A CBC examination of federal Liberal Party documents released Monday reveals that key details are still missing, eight months after the party announced it would make its travel expenses transparent, as it began a release of travel claims by senators who were formerly part of its caucus.
The disclosure does not include travel costs incurred by spouses — who are permitted to travel business class to Ottawa with senators at public expense — and provides less overall information than what was previously issued by Conservative senators.
Ex-Liberal Senators' travel claims
The Liberal Party began a release of details on Monday about its former senators' travel expenses. Click here to see the data.
Liberal Leader Justin Trudeau announced his party's "Open Parliament" plan for MPs and senators last June, which pledged "quarterly online expense reports that are easily accessible by Canadians."
The information on senators released Monday is tucked away on the Liberal Party website on a page titled "Senators who were formerly members of the National Liberal Caucus."
The expenses made public include travel costs for the former Liberal senators, per diem claims for meals while in Ottawa and some hospitality expenses. The data covers a period from last September until Dec. 31.
Conservative senators started posting their travel costs, including for their spouses, online last fall. Liberal MP John McCallum said his party chose not to post spousal expense claims because "we decided to do what the ministers currently do, which is to release MP travel and hospitality." He added that the party will eventually post those spousal costs.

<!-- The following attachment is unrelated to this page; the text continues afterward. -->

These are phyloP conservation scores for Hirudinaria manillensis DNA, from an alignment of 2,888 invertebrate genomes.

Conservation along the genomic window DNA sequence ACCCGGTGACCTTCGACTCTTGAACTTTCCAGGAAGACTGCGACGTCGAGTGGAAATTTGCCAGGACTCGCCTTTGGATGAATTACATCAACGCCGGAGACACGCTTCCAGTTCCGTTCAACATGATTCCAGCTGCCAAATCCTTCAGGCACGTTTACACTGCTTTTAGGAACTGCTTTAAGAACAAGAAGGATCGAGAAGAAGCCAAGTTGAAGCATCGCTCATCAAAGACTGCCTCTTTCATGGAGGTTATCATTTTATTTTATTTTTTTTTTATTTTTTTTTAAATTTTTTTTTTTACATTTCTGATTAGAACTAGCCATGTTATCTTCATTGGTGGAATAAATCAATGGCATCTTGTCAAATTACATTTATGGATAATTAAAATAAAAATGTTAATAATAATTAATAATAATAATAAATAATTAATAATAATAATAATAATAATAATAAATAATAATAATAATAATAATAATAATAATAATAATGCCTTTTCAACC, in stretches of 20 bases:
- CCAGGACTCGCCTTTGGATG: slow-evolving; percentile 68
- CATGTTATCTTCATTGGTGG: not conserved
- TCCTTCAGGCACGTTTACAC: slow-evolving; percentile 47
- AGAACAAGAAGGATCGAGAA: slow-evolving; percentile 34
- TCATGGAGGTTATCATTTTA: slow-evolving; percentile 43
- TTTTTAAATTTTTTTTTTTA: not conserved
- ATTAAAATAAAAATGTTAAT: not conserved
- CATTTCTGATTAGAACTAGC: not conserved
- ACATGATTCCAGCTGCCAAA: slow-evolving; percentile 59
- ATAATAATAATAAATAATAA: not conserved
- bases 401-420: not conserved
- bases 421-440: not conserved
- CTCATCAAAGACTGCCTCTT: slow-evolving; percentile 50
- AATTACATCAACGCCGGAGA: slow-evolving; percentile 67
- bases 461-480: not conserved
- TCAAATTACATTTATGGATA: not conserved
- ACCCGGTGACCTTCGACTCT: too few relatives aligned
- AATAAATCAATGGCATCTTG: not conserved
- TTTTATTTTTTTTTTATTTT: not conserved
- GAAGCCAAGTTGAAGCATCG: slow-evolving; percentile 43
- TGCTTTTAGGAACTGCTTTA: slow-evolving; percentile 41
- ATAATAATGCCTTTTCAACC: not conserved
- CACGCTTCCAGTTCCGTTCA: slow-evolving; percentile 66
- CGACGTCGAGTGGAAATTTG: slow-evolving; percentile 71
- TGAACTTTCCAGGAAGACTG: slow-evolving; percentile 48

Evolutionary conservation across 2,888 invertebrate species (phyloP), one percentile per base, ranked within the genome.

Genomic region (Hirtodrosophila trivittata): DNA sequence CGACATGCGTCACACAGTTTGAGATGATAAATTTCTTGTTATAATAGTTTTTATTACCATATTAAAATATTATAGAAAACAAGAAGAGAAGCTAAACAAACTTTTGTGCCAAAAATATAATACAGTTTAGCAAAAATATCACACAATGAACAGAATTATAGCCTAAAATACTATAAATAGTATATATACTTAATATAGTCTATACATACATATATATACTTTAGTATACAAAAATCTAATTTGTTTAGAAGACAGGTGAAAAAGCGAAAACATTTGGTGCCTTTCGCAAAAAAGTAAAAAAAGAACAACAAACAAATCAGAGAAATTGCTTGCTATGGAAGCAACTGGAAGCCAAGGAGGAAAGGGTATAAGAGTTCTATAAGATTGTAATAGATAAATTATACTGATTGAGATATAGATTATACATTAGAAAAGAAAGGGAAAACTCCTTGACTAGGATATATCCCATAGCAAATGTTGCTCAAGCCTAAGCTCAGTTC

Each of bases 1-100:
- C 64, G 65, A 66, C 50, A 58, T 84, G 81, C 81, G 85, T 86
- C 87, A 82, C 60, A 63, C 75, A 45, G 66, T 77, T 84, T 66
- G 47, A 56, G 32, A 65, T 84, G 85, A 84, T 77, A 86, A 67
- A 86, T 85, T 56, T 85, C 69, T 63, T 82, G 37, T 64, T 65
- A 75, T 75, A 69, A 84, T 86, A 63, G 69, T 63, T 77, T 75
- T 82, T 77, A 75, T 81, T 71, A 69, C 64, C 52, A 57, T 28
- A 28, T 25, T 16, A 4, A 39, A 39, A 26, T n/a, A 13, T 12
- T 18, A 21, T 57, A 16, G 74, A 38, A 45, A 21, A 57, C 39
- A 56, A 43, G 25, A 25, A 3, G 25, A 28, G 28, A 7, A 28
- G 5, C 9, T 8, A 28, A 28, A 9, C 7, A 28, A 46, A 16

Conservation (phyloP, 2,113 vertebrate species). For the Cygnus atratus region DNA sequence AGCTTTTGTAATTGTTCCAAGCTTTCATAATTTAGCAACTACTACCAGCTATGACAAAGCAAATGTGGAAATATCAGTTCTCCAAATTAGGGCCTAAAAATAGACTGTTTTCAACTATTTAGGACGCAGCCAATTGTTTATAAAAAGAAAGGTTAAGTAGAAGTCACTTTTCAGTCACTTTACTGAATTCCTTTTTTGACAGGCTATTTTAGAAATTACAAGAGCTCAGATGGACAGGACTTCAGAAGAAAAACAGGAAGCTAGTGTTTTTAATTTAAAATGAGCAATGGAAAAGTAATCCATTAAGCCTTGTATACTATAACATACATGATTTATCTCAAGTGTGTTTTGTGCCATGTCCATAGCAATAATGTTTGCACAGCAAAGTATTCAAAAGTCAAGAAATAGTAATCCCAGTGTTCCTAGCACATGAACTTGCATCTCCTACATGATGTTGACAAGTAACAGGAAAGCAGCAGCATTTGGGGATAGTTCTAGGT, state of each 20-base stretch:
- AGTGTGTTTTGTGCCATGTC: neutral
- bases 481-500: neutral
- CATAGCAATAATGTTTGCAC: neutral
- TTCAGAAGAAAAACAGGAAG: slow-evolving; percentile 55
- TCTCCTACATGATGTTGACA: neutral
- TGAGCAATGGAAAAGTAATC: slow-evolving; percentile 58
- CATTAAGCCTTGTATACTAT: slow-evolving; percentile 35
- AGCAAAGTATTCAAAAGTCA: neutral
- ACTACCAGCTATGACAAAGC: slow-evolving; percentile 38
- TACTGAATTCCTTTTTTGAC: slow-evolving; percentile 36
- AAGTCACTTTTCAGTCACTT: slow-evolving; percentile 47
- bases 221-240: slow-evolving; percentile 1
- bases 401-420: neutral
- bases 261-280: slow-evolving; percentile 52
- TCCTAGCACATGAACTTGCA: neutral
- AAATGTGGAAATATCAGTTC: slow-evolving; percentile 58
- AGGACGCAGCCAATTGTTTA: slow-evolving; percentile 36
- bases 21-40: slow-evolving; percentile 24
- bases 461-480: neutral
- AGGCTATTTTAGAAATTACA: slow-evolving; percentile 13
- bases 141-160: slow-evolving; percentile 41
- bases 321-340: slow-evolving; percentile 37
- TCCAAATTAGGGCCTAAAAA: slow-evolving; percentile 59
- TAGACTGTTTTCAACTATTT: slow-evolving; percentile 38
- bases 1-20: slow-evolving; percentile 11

5 senators claim more than $10,000
A review of the expenses that were made public Monday shows that several then-Liberal senators each incurred thousands of dollars in travel costs between Oct. 14 and Nov. 22. There is no suggestion that these expenses did not fall within Senate guidelines.
Nova Scotia Senator Wilfred Moore claimed over $15,000 in travel and meal expenses during the period. Included in his expenses was a bill in late October of just over $3,300 in travel for one return trip from Chester, N.S., to Ottawa.
Moore told CBC News he was surprised that he was among the highest spenders and that he tried hard to keep his travel expenses down. He said the high tally might have been due to an unexpected extra trip he made to Ottawa for a Senate sitting.
At least five members of the then-Liberal Senate caucus each claimed over $10,000 in travel costs during the five-week period.
All members of the Senate, who earn a base salary of $135,200 annually, are limited to a certain number of reimbursed flights per year, but there is no restriction on travelling business class or on the amount they can spend on any specific flight.
While the Senate already publishes quarterly summaries of office, travel, living and hospitality expenses for each senator, these reports don't reveal any specific costs, just the total for each three-month period.
Earlier this month, a CBC News review of that information showed that some Tory Senators routinely billed the public to bring their spouses to Ottawa. Alberta Senator Scott Tannas claimed more than $12,000 in airfare and hotel costs for himself and his wife for a two-day trip last fall. In an interview with CBC, the newly appointed senator apologized for the amount of the travel claim.
“Those numbers will come down substantially. Some of that by virtue of just gaining experience here and knowing how to manage travel better,” Tannas said.
Since the CBC review of the Conservative expense claims, the party's senators have released even more expense data, covering up until Dec. 31.
The Liberals' new system of proactive voluntary disclosure was supposed to take effect last fall. At the time, expenses for a two-week period were made public online, but then removed, after Trudeau expelled all Liberal senators from the party caucus last month.
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